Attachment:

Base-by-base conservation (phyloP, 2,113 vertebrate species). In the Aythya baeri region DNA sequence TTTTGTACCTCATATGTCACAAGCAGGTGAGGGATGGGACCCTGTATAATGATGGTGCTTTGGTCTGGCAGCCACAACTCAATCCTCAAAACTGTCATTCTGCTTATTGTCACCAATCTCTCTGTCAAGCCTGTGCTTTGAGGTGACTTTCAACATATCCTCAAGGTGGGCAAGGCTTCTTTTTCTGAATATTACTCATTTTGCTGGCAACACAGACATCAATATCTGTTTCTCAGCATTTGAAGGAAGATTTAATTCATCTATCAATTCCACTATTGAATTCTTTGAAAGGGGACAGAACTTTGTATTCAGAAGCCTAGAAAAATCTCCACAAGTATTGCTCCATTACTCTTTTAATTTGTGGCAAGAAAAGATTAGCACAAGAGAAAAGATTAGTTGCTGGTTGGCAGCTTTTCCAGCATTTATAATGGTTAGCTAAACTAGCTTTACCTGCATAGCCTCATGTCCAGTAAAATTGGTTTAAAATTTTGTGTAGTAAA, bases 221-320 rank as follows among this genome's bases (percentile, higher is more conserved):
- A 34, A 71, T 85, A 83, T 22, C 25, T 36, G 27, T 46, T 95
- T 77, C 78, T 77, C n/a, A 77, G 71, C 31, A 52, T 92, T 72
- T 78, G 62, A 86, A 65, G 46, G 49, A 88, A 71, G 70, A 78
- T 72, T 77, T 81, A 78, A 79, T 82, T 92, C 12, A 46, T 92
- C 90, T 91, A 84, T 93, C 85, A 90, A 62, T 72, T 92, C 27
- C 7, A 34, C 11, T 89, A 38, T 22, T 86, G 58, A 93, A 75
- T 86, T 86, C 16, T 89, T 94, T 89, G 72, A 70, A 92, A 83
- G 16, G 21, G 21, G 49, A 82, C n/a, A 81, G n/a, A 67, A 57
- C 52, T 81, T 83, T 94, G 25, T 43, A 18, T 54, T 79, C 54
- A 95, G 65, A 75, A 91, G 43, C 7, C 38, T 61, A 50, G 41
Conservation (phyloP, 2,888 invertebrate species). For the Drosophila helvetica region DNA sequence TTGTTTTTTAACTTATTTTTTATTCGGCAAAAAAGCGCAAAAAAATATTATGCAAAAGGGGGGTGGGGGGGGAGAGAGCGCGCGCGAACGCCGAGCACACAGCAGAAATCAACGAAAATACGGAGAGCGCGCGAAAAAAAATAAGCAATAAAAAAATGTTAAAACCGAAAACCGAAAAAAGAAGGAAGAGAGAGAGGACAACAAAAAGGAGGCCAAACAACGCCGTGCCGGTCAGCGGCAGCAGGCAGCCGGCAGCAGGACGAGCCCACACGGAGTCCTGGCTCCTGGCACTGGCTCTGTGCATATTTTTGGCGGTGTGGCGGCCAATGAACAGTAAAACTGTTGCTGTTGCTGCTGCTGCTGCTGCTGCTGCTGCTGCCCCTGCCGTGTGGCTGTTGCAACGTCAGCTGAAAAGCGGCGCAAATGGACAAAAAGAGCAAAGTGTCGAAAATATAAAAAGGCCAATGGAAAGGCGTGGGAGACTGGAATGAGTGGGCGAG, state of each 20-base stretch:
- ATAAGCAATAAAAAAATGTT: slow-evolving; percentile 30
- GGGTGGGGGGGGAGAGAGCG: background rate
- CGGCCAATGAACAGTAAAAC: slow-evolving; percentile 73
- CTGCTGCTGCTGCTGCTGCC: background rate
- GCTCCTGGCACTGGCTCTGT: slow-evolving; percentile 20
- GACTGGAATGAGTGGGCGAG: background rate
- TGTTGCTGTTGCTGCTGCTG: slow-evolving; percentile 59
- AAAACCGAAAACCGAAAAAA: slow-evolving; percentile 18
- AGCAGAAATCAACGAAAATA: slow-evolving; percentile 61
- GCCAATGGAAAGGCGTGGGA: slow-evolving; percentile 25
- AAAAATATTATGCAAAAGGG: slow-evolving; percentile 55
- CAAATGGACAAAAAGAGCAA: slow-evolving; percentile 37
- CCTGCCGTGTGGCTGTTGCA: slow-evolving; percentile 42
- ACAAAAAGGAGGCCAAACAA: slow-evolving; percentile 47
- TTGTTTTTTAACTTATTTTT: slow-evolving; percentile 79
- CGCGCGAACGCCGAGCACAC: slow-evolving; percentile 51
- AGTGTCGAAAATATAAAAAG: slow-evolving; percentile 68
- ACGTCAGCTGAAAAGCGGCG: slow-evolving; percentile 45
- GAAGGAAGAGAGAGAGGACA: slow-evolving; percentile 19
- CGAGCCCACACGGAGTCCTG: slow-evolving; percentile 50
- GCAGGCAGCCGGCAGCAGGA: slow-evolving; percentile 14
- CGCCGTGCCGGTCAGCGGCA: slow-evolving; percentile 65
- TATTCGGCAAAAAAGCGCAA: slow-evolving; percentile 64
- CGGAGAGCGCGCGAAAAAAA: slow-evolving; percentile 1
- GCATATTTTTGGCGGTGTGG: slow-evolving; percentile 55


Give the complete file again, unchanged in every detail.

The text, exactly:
Base-by-base conservation (phyloP, 2,113 vertebrate species). In the Aythya baeri region DNA sequence TTTTGTACCTCATATGTCACAAGCAGGTGAGGGATGGGACCCTGTATAATGATGGTGCTTTGGTCTGGCAGCCACAACTCAATCCTCAAAACTGTCATTCTGCTTATTGTCACCAATCTCTCTGTCAAGCCTGTGCTTTGAGGTGACTTTCAACATATCCTCAAGGTGGGCAAGGCTTCTTTTTCTGAATATTACTCATTTTGCTGGCAACACAGACATCAATATCTGTTTCTCAGCATTTGAAGGAAGATTTAATTCATCTATCAATTCCACTATTGAATTCTTTGAAAGGGGACAGAACTTTGTATTCAGAAGCCTAGAAAAATCTCCACAAGTATTGCTCCATTACTCTTTTAATTTGTGGCAAGAAAAGATTAGCACAAGAGAAAAGATTAGTTGCTGGTTGGCAGCTTTTCCAGCATTTATAATGGTTAGCTAAACTAGCTTTACCTGCATAGCCTCATGTCCAGTAAAATTGGTTTAAAATTTTGTGTAGTAAA, bases 221-320 rank as follows among this genome's bases (percentile, higher is more conserved):
- A 34, A 71, T 85, A 83, T 22, C 25, T 36, G 27, T 46, T 95
- T 77, C 78, T 77, C n/a, A 77, G 71, C 31, A 52, T 92, T 72
- T 78, G 62, A 86, A 65, G 46, G 49, A 88, A 71, G 70, A 78
- T 72, T 77, T 81, A 78, A 79, T 82, T 92, C 12, A 46, T 92
- C 90, T 91, A 84, T 93, C 85, A 90, A 62, T 72, T 92, C 27
- C 7, A 34, C 11, T 89, A 38, T 22, T 86, G 58, A 93, A 75
- T 86, T 86, C 16, T 89, T 94, T 89, G 72, A 70, A 92, A 83
- G 16, G 21, G 21, G 49, A 82, C n/a, A 81, G n/a, A 67, A 57
- C 52, T 81, T 83, T 94, G 25, T 43, A 18, T 54, T 79, C 54
- A 95, G 65, A 75, A 91, G 43, C 7, C 38, T 61, A 50, G 41
Conservation (phyloP, 2,888 invertebrate species). For the Drosophila helvetica region DNA sequence TTGTTTTTTAACTTATTTTTTATTCGGCAAAAAAGCGCAAAAAAATATTATGCAAAAGGGGGGTGGGGGGGGAGAGAGCGCGCGCGAACGCCGAGCACACAGCAGAAATCAACGAAAATACGGAGAGCGCGCGAAAAAAAATAAGCAATAAAAAAATGTTAAAACCGAAAACCGAAAAAAGAAGGAAGAGAGAGAGGACAACAAAAAGGAGGCCAAACAACGCCGTGCCGGTCAGCGGCAGCAGGCAGCCGGCAGCAGGACGAGCCCACACGGAGTCCTGGCTCCTGGCACTGGCTCTGTGCATATTTTTGGCGGTGTGGCGGCCAATGAACAGTAAAACTGTTGCTGTTGCTGCTGCTGCTGCTGCTGCTGCTGCTGCCCCTGCCGTGTGGCTGTTGCAACGTCAGCTGAAAAGCGGCGCAAATGGACAAAAAGAGCAAAGTGTCGAAAATATAAAAAGGCCAATGGAAAGGCGTGGGAGACTGGAATGAGTGGGCGAG, state of each 20-base stretch:
- ATAAGCAATAAAAAAATGTT: slow-evolving; percentile 30
- GGGTGGGGGGGGAGAGAGCG: background rate
- CGGCCAATGAACAGTAAAAC: slow-evolving; percentile 73
- CTGCTGCTGCTGCTGCTGCC: background rate
- GCTCCTGGCACTGGCTCTGT: slow-evolving; percentile 20
- GACTGGAATGAGTGGGCGAG: background rate
- TGTTGCTGTTGCTGCTGCTG: slow-evolving; percentile 59
- AAAACCGAAAACCGAAAAAA: slow-evolving; percentile 18
- AGCAGAAATCAACGAAAATA: slow-evolving; percentile 61
- GCCAATGGAAAGGCGTGGGA: slow-evolving; percentile 25
- AAAAATATTATGCAAAAGGG: slow-evolving; percentile 55
- CAAATGGACAAAAAGAGCAA: slow-evolving; percentile 37
- CCTGCCGTGTGGCTGTTGCA: slow-evolving; percentile 42
- ACAAAAAGGAGGCCAAACAA: slow-evolving; percentile 47
- TTGTTTTTTAACTTATTTTT: slow-evolving; percentile 79
- CGCGCGAACGCCGAGCACAC: slow-evolving; percentile 51
- AGTGTCGAAAATATAAAAAG: slow-evolving; percentile 68
- ACGTCAGCTGAAAAGCGGCG: slow-evolving; percentile 45
- GAAGGAAGAGAGAGAGGACA: slow-evolving; percentile 19
- CGAGCCCACACGGAGTCCTG: slow-evolving; percentile 50
- GCAGGCAGCCGGCAGCAGGA: slow-evolving; percentile 14
- CGCCGTGCCGGTCAGCGGCA: slow-evolving; percentile 65
- TATTCGGCAAAAAAGCGCAA: slow-evolving; percentile 64
- CGGAGAGCGCGCGAAAAAAA: slow-evolving; percentile 1
- GCATATTTTTGGCGGTGTGG: slow-evolving; percentile 55